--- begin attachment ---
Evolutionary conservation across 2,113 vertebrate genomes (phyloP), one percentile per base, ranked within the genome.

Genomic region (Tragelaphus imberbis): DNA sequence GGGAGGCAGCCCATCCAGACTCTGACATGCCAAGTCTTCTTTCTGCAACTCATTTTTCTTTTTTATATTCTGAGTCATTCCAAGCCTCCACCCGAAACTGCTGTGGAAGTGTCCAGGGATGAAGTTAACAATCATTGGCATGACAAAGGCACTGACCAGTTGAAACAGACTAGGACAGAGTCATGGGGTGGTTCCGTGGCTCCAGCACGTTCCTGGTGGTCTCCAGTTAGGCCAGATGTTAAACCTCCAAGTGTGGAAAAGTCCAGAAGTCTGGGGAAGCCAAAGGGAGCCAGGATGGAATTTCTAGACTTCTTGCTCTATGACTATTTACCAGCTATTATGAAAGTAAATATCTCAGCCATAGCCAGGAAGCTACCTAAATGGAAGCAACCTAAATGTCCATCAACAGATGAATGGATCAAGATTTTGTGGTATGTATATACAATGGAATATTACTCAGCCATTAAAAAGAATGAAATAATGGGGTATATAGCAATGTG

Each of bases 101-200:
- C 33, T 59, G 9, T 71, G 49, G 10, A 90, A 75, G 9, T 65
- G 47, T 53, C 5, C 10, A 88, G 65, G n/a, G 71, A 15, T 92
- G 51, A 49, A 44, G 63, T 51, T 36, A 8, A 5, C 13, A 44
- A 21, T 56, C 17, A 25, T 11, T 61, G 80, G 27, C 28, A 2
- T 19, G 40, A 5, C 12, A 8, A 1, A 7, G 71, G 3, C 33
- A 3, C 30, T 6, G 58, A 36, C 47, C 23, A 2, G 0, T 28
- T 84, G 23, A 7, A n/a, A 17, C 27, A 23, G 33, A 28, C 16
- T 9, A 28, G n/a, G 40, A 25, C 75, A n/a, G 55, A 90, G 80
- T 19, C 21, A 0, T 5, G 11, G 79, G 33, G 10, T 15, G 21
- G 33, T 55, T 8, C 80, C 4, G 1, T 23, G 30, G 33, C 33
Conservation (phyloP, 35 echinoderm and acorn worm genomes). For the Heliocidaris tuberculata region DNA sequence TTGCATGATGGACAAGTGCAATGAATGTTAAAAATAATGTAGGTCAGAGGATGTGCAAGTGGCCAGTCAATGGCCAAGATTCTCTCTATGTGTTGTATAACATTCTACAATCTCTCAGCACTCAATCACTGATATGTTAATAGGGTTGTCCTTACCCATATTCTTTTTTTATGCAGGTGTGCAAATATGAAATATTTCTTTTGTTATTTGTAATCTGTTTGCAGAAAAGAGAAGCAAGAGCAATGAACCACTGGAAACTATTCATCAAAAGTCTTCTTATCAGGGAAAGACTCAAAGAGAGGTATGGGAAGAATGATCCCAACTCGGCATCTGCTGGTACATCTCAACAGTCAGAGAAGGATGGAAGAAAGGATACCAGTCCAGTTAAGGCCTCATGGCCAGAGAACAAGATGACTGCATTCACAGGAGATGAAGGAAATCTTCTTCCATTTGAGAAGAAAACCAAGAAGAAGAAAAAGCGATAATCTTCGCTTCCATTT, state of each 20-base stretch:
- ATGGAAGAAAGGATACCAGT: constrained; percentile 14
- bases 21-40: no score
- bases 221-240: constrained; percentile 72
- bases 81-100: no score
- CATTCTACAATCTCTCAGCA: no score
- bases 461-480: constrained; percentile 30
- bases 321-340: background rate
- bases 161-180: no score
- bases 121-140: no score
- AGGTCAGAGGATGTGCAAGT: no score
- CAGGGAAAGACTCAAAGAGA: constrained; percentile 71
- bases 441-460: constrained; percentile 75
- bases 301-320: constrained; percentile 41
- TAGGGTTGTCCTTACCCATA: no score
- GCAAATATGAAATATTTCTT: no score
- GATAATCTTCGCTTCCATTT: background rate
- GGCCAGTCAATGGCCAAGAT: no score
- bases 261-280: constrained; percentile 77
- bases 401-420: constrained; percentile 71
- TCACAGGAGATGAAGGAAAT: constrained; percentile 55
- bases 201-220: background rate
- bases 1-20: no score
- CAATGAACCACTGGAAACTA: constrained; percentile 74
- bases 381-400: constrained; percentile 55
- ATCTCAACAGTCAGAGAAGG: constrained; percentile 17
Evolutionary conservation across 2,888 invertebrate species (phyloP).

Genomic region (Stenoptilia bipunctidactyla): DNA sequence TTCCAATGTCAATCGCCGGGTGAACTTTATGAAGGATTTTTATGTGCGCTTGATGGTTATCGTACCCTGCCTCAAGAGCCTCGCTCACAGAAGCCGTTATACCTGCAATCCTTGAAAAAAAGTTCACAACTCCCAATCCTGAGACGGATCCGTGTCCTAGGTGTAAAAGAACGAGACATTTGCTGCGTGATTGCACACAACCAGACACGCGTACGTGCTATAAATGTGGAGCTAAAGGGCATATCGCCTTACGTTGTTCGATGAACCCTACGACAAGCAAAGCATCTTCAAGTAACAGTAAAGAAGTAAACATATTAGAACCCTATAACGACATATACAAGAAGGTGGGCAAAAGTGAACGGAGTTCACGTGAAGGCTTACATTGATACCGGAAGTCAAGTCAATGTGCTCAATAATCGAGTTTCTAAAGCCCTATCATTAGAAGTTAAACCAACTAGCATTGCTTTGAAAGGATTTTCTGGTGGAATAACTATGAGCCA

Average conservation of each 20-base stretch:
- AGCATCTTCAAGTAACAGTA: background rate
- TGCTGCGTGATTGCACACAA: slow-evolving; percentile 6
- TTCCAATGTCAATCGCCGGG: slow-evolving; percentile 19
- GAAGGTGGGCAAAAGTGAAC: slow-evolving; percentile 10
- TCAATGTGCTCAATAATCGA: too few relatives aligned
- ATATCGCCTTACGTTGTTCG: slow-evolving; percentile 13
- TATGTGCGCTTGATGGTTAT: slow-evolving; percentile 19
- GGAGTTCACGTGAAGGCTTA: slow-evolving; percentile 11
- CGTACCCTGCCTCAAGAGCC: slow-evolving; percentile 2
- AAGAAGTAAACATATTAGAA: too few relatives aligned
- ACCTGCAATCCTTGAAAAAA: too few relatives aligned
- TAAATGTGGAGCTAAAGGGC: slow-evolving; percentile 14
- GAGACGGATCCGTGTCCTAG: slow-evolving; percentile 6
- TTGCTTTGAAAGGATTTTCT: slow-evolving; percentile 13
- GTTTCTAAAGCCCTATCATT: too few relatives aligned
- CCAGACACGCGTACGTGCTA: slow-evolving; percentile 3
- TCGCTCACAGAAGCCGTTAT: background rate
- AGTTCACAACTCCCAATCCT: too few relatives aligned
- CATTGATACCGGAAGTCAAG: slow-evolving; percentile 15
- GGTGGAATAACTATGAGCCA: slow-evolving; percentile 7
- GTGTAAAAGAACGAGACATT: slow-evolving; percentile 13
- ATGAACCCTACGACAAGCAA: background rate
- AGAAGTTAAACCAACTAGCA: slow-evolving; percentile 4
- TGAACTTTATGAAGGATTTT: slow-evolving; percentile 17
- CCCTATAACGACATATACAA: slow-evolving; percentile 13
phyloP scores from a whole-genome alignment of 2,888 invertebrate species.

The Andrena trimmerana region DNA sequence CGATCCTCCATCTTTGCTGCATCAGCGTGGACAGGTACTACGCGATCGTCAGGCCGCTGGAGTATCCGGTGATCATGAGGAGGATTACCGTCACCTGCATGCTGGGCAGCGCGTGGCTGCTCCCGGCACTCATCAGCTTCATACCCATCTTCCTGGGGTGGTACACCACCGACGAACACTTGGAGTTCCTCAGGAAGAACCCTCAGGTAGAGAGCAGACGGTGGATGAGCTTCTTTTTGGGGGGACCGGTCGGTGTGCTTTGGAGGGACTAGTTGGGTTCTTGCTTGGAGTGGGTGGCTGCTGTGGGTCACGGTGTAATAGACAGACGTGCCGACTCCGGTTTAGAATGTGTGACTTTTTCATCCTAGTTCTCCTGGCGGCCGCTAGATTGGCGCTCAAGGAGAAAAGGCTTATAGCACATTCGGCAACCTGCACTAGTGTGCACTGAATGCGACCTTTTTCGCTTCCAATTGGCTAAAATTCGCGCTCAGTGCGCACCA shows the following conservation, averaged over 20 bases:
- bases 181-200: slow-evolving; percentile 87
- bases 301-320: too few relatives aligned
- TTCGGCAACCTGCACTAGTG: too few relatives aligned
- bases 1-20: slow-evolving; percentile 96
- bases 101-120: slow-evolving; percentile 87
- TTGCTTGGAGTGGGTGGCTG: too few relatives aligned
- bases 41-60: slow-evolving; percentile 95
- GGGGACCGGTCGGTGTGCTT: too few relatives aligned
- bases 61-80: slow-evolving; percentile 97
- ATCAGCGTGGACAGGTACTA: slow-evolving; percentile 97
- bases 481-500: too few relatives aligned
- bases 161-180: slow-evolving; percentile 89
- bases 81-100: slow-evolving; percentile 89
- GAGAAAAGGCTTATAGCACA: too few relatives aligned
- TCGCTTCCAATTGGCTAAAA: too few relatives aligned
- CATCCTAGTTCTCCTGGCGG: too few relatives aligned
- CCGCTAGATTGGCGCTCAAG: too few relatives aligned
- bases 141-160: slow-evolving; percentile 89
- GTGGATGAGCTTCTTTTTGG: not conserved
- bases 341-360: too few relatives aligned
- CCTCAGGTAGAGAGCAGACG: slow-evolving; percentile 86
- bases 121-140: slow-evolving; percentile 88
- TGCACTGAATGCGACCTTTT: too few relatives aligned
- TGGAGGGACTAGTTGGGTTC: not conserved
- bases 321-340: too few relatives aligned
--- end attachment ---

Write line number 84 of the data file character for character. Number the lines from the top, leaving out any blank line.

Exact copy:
- TCGCTTCCAATTGGCTAAAA: too few relatives aligned